Every year more people are killed at work than in wars. Most don't die of mystery ailments, or in tragic "accidents". They die because an employer decided their safety just wasn't that important a priority. Workers’ Memorial Day (WMD) commemorates those workers.
Workers' Memorial Day is held on 28 April every year, all over the world workers and their representatives conduct events, demonstrations, vigils and a whole host of other activities to mark the day.
The day is also intended to serve as a rallying cry to “remember the dead, but fight for the living”.
Over 20,000 people die every year because of their work; most of these because of exposure to dangerous substances.
In 2015 the theme for the day is ‘removing exposure to hazardous substances in the workplace’. Hazardous substances are found in almost every workplace in the UK and many workers have no protection against the possible effects, despite the fact that tens of thousands of workers have their health destroyed by asthma, dermatitis, lung disorders and cancers due to exposures.
In addition to hazardous substances many unions and trades councils will be campaigning on the general theme of demanding better regulation, greater inspections and an end to the anti-health and safety rhetoric from the government and their allies in the press.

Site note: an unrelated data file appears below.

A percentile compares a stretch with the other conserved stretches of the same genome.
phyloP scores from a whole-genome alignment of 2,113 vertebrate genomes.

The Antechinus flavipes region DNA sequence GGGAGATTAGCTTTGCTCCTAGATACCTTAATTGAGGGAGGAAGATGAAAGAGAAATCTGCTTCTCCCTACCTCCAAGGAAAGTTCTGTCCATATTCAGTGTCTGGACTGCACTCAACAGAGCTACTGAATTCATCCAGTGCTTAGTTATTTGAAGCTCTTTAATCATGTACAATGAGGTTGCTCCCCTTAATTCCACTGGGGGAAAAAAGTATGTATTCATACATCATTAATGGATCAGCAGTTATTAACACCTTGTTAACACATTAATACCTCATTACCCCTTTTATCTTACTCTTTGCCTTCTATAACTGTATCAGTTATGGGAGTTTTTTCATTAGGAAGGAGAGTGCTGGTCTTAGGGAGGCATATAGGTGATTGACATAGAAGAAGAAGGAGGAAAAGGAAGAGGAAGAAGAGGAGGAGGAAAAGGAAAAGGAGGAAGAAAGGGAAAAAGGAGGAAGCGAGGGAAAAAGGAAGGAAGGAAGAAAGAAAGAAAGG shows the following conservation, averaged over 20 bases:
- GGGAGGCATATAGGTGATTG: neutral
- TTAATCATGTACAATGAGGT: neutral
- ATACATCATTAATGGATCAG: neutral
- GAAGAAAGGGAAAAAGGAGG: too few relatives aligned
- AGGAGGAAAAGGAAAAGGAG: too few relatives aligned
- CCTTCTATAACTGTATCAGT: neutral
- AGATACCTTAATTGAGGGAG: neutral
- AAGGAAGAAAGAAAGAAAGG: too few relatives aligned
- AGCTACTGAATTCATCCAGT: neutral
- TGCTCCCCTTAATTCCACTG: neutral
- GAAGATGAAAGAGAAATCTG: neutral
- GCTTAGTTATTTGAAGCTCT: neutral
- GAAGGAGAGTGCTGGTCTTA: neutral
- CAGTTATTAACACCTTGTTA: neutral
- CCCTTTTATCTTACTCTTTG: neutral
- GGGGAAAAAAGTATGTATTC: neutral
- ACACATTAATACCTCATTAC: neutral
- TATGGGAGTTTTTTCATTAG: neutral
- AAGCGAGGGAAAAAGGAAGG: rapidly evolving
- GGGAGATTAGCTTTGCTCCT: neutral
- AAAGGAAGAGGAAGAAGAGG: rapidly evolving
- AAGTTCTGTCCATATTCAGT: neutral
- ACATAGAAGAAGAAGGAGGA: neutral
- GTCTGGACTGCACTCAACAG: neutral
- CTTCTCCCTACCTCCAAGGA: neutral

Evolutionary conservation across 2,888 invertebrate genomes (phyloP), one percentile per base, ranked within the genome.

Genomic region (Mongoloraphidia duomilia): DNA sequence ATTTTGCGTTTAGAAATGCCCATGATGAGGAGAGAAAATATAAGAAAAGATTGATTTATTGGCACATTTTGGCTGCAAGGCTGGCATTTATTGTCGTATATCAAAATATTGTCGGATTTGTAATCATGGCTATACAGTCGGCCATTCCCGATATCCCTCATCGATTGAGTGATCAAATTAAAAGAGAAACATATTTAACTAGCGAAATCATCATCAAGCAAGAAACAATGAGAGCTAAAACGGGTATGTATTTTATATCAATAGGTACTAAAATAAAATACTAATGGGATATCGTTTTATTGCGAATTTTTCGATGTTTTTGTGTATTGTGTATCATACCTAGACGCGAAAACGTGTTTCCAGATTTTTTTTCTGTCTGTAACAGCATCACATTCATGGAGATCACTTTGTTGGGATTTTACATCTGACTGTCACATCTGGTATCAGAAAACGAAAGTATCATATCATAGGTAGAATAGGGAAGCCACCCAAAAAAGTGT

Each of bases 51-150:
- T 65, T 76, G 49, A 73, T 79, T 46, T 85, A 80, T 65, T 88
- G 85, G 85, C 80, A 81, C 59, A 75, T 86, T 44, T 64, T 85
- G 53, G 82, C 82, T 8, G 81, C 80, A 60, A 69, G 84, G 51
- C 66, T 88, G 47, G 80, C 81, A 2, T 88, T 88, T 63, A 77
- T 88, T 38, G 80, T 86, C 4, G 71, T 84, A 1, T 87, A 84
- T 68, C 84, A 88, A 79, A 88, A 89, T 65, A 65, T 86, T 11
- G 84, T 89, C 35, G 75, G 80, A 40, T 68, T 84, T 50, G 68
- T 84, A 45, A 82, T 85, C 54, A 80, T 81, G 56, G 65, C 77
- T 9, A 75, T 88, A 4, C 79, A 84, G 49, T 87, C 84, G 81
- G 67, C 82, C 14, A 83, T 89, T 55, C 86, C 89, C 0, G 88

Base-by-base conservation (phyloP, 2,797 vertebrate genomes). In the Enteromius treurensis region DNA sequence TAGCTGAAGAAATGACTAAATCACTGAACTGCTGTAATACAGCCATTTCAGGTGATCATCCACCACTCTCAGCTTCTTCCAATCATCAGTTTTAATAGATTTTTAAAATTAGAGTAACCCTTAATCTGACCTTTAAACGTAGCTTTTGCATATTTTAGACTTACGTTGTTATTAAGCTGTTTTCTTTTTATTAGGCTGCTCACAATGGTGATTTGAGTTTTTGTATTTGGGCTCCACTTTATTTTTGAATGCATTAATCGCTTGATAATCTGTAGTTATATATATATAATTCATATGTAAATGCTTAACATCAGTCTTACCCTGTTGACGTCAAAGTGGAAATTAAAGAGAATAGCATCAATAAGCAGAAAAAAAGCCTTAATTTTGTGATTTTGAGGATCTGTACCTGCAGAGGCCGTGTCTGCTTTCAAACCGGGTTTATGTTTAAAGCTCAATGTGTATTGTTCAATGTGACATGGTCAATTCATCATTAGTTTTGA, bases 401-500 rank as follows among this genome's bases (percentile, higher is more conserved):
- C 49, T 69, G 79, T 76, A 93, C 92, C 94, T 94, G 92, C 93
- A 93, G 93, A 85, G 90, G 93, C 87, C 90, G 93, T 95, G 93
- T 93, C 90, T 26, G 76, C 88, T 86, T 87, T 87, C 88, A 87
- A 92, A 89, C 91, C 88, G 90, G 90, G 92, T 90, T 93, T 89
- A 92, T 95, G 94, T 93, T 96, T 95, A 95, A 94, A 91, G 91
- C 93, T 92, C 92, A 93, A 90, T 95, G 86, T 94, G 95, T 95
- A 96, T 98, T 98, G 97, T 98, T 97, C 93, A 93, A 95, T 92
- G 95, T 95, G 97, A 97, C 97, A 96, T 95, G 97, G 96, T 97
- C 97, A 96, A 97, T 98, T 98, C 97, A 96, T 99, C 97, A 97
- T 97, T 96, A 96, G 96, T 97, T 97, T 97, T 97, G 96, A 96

This Workers Memorial Day we will remember the awful incident in April 2013 where almost 1200 workers, most of them young women, lost their lives when the Rana Plaza factory building collapsed in Savar district, Bangladesh.
The Rana Plaza Trust Fund was set up and is a no-fault fund administered by the International Labour Organisation (ILO). Any organisation can contribute to the fund, whether sourcing from Rana Plaza or not. The TUC has contributed £16,000 to the Rana Plaza Fund.
We are calling for all clothing companies that source from Bangladesh to make an adequate contribution to the Rana Plaza Fund. Full compensation for the victims should be raised by the second anniversary of the factory collapse - which was last Friday (24 April).
Almost 30 companies have publicly disclosed donations to the Rana Plaza Trust Fund while others have donated anonymously, however $7 million still needs to be raised.
It is shameful that two years after the Rana Plaza factory collapsed, some companies still have not donated adequately to the compensation fund. Workers and their families urgently need this money to pay medical fees and rebuild their lives after this horrific event. Companies have a moral obligation to put the livelihoods of those who make their clothes in Bangladesh first.
Regional Secretary Northern TUC